Then you will wait forever, because you'd have to have an orbit a few feet off the surface. Seriously, the angular resolution limits are not something that's easy to get around.

Now, if you had the meta magic to make a lens with the mathematical chicanery of having no edges, then Rayleigh/Dawes/Sparrow drop away and you're left with a resolution limit that's photon dependent. But that's a different set of NDAs.

see also: linky
edit on 29-1-2017 by Bedlam because: (no reason given)



posted on Jan, 29 2017 @ 05:15 AM
link   
a reply to: Bedlam

Thanks for all that Bedlam, you obviously know a lot more about imaging than I.

Dashed my fantasy a little, but never mind.

A lens with no edges, conjurors up a mental image of a glass or crystal sphere...a hollow sphere with a spherical, edgeless CCD at the centre. Voilà...edgeless imaging lens.

My royalties can be sent in Sterling or Dollars.



posted on Jan, 29 2017 @ 05:30 PM
link   
a reply to: charlyv

This is why science is beyond politics and should never be manipulated by the person in power.

Imagine if this was censored by Trump?

Absolutely beautiful imagery, thank you for sharing it.



posted on Jan, 29 2017 @ 06:13 PM
link   
a reply to: Bedlam

How large can a holographic lens be? Given that the interference pattern could be artificially generated.



posted on Jan, 29 2017 @ 07:39 PM
link   
a reply to: charlyv

Great post, I love stuff like this. It boggles the mind to think where we will be in just 25 years from now.

Hopefully we can speed up the process by gaining some advanced technology from that Alien spacecraft which they recently found crashed down in Antarctica. ~$heopleNation



posted on Jan, 29 2017 @ 08:55 PM
link   

originally posted by: Phage
a reply to: Bedlam

How large can a holographic lens be? Given that the interference pattern could be artificially generated.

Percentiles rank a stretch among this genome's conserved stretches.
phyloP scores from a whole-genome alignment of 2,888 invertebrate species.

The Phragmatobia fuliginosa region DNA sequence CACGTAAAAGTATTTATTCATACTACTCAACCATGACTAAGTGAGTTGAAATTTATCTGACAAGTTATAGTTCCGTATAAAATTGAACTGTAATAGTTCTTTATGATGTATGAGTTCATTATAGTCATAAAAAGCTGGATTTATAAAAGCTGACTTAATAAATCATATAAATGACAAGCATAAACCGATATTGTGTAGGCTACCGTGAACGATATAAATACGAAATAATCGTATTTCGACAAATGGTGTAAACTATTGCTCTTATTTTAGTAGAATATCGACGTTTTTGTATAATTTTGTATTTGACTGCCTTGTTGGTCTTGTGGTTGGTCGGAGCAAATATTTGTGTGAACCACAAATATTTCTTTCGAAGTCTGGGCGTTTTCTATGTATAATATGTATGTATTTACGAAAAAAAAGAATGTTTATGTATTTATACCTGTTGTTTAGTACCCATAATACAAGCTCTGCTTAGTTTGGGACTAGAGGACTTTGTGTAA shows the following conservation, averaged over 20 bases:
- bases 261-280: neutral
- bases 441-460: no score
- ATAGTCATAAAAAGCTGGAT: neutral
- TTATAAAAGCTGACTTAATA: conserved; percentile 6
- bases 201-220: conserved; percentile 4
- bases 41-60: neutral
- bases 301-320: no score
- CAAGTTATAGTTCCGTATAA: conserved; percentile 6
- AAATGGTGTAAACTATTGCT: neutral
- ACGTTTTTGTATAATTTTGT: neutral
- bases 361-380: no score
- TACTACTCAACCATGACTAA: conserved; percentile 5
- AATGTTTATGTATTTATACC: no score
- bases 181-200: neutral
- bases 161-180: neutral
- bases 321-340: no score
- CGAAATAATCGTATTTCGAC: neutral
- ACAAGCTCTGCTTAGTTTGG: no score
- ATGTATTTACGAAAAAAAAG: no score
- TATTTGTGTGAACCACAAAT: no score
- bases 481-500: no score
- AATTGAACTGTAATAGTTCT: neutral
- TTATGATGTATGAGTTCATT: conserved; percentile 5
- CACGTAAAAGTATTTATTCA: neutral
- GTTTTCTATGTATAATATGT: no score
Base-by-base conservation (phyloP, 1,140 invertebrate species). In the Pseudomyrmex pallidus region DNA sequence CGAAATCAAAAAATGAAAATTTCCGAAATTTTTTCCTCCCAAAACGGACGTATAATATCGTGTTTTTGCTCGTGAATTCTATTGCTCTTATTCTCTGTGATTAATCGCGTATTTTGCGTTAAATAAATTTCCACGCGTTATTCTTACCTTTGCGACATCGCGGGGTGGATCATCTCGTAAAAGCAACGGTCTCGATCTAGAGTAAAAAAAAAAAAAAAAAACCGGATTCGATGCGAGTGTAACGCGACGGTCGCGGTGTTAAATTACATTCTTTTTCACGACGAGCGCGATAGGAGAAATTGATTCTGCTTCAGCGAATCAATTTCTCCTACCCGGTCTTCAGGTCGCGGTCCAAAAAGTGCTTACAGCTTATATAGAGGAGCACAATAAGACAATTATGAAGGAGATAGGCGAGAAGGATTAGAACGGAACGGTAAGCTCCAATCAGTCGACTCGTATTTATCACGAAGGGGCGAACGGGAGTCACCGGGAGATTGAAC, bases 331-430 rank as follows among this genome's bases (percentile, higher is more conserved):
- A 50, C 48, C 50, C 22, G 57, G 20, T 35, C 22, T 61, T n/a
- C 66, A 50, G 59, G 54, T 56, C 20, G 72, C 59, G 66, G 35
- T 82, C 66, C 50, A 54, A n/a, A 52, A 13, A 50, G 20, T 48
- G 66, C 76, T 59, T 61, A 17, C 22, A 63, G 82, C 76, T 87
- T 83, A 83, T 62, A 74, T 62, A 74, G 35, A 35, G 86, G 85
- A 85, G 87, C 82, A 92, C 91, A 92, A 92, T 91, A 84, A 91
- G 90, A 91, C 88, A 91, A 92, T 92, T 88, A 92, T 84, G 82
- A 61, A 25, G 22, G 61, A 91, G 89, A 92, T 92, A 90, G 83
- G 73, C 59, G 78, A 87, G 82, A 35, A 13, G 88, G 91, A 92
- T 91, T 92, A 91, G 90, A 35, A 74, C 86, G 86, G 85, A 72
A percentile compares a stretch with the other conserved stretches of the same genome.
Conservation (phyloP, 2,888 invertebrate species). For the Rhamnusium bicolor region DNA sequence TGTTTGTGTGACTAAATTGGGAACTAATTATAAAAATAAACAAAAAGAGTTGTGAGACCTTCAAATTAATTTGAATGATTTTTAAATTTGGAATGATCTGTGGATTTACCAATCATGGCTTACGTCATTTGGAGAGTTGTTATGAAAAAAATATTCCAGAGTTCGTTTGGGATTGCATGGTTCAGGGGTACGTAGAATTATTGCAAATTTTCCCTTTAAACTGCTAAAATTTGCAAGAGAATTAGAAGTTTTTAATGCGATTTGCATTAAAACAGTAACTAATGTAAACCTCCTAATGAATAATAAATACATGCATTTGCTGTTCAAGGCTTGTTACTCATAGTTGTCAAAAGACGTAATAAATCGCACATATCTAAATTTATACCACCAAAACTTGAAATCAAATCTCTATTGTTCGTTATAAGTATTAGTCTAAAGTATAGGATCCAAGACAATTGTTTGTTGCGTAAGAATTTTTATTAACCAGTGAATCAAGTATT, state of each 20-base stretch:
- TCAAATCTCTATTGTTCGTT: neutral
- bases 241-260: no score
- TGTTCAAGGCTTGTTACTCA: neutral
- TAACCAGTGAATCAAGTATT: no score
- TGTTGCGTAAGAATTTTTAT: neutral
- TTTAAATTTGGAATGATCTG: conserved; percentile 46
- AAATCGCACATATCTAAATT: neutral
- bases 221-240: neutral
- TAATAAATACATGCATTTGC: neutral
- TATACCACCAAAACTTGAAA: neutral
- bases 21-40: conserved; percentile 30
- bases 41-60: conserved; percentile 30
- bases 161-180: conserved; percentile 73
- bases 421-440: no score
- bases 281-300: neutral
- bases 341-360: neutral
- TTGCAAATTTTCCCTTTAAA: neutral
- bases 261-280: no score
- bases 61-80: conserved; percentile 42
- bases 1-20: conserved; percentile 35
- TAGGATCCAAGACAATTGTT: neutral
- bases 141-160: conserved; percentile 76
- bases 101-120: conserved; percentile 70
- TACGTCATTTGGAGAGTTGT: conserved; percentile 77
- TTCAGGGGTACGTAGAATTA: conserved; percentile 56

It depends on what you're using to generate the lens image, and also on how much time you have to compute the lens transform and the interference pattern to generate it.

We had to do it on the fly, so it was all DSP implemented in FPGAs, with the FPGAs being reloaded in real time to change what they did as you needed, the customer called it the 'Swiss clockwork design'. It worked but was pretty awful to understand. The computational engine controlling the LCOS or DLP was a single cPCI board encrusted with the best FPGAs you could get at the time, IIRC I had something like 100 pages of state machine bubble charts that got compiled to VHDL and a small novel of VHDL routines. You couldn't do fast multiplies in that generation of parts so we had to run the data out of the part, through a bunch of Harris Semi specialty math parts as needed and back in for more crunching.

The lens you got was maybe 2cm across. The size is related to the size of the DLP or LCOS or whatever they use these days. The bigger the lens, the more data you can put through it, because of the edge limitations. You have a diffraction limit there too. And there's other LCOS parts in the data chain feeding in the data and a CCD receiving it, so there's limits there, too.

The effective throughput in teraflops is still not spoken of, but for a vector processor, the thing was far faster than any machine in the 90's civilian market for many years. It's still pretty damned ok, although for the price of a car, you can now field enough graphics cards to get there. A lot bigger one could probably be built, but this thing had to go in a combat aircraft. Electrooptical computation generally doesn't come mil spec.



posted on Jan, 29 2017 @ 08:58 PM
link   
a reply to: Bedlam

Awesome rap!

2cm. Not very impressive. Cool but not real useful for astronomy.



posted on Jan, 29 2017 @ 09:01 PM
link   

originally posted by: Phage
a reply to: Bedlam

Awesome rap!

2cm. Not very impressive. Cool but not real useful for astronomy.